October can be scary for stocks but there is no reason to panic
NEW YORK » Investors know October is the stock market's scariest month. But this October finds them even jumpier than usual. The magnitude of the year's calamities -- the tsunami, the Pakistan earthquake and Hurricane Katrina -- has prompted some to prepare for disasters of almost every stripe.
"How might another influenza pandemic affect the market?" Banc of America strategist Thomas McManus wrote to clients this past week.
The declines in the first half of the month haven't made anyone calmer. The Dow Jones industrial average has fallen 281.36 points, or 2.66 percent so far. Percentage declines in the Nasdaq composite and the Standard & Poor's 500 are even steeper: The Nasdaq has lost 4.03 percent and the S&P, 3.44 percent.
Now that we're midway through the month, it's worth looking back at what past Octobers have brought and looking ahead to assess investors' biggest fears for the immediate future.
If investors think October has the potential for absolute misery, it's because most of the market's darkest days came in October: the crash of 1929, the Black Monday crash of 1987 and 1989's Friday the 13th mini-crash.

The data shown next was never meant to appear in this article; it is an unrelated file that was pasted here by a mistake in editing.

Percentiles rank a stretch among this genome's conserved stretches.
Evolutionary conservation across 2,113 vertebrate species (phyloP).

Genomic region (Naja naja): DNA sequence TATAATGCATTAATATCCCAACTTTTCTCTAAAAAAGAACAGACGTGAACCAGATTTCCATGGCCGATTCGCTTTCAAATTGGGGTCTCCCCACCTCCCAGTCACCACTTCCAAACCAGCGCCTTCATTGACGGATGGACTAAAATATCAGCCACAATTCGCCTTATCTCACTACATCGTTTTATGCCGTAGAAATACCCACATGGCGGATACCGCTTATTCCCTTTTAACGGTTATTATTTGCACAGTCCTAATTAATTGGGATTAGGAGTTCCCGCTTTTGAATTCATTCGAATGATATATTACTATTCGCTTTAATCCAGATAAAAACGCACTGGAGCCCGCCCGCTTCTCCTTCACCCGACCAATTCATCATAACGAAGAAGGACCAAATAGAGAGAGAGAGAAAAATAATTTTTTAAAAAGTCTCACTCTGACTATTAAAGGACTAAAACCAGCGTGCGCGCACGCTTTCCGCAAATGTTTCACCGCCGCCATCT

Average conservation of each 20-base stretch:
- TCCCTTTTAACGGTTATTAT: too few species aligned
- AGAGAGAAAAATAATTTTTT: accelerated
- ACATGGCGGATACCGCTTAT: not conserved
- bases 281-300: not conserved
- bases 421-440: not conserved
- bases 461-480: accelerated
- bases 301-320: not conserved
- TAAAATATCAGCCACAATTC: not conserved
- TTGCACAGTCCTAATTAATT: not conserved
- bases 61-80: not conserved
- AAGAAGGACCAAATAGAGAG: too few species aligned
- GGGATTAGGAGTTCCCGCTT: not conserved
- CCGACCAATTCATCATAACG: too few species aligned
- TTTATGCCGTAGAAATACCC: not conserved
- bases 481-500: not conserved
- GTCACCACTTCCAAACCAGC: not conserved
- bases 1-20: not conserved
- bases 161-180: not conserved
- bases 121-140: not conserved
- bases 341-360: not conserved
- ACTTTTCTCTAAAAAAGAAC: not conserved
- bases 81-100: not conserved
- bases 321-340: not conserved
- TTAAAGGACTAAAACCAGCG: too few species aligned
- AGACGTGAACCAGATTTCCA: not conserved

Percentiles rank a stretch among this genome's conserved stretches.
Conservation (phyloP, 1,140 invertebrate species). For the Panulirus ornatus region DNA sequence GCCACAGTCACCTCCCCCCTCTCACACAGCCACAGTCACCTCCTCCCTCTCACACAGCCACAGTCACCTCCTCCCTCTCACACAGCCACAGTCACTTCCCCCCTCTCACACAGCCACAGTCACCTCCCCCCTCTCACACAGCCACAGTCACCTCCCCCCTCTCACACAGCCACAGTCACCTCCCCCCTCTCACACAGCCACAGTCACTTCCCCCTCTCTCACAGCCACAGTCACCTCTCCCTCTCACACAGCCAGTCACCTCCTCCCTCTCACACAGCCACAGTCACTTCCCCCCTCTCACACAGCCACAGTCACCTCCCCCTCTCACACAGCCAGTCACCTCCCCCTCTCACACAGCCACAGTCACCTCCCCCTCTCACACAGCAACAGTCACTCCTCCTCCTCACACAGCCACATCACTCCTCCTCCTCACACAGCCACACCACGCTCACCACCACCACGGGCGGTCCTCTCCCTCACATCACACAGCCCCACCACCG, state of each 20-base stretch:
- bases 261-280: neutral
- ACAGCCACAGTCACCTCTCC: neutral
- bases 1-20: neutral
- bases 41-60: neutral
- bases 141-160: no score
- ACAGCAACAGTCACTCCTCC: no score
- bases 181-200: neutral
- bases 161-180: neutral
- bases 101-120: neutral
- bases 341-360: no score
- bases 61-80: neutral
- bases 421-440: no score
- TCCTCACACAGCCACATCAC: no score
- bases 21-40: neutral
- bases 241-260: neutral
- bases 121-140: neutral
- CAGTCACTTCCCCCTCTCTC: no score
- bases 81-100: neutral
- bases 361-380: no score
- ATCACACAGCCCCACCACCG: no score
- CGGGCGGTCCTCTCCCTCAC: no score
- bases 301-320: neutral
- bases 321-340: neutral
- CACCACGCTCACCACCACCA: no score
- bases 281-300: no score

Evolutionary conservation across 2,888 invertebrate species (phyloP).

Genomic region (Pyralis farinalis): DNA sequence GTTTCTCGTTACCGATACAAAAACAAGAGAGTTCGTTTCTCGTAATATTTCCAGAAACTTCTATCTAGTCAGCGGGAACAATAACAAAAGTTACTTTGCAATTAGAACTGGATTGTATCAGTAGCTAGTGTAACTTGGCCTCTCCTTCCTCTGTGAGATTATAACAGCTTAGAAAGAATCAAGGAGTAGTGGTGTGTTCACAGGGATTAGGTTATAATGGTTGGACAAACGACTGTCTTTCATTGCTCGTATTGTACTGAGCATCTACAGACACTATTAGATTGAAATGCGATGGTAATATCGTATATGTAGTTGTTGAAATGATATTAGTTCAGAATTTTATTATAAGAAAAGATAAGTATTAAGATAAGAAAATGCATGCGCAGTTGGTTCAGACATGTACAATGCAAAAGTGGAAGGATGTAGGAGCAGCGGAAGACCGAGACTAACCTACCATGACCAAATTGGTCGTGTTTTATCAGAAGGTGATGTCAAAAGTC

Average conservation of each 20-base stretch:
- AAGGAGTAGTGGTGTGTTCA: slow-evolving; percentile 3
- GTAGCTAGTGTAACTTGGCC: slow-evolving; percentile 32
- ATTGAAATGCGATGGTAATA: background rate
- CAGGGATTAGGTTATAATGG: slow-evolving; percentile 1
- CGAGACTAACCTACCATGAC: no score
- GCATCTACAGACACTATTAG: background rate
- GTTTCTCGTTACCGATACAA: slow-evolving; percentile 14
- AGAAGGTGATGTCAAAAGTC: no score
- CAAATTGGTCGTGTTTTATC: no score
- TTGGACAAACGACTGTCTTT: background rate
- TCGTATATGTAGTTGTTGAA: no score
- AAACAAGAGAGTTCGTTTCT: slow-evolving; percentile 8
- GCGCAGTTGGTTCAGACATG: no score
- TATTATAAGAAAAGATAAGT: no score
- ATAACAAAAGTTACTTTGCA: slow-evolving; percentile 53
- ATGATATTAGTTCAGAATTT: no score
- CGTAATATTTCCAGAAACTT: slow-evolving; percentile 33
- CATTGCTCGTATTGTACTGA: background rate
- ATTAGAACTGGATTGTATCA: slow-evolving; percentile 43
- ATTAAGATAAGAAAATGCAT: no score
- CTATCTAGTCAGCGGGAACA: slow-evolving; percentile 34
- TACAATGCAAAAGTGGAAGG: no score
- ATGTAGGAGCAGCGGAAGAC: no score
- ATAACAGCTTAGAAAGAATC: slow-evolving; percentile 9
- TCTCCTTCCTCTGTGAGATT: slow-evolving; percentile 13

According to "The Stock Trader's Almanac," Oct. 11 has historically been the worst trading day of the year.
But is October really that bad? The truth is that October might be best compared to a usually charming friend who gets drunk and mean only on the extra day of a leap year.
During the last 33 years, the major indexes have gained points in October more often than they've lost. Even on Oct. 11, there's still a 23.8 percent chance the market will rise, according to the Trader's Almanac. That doesn't sound half bad if you're, say, a Cleveland Indians fan.
This year, Oct. 11 was a ho-hum day, ending mixed, with the Dow up slightly, but the Nasdaq and S&P 500 down slightly.
October tends to be the month the market hits bottom and moves higher, according to Jeffrey Kleintop, chief investment strategist for PNC Advisors. Some call October "the bear killer," since October has turned the tide in nine of 18 bear markets following World War II.
"In both 2002 and 2004, October saw a weaker stock market and declines in the index for the year, but then led into a strong rally," he said.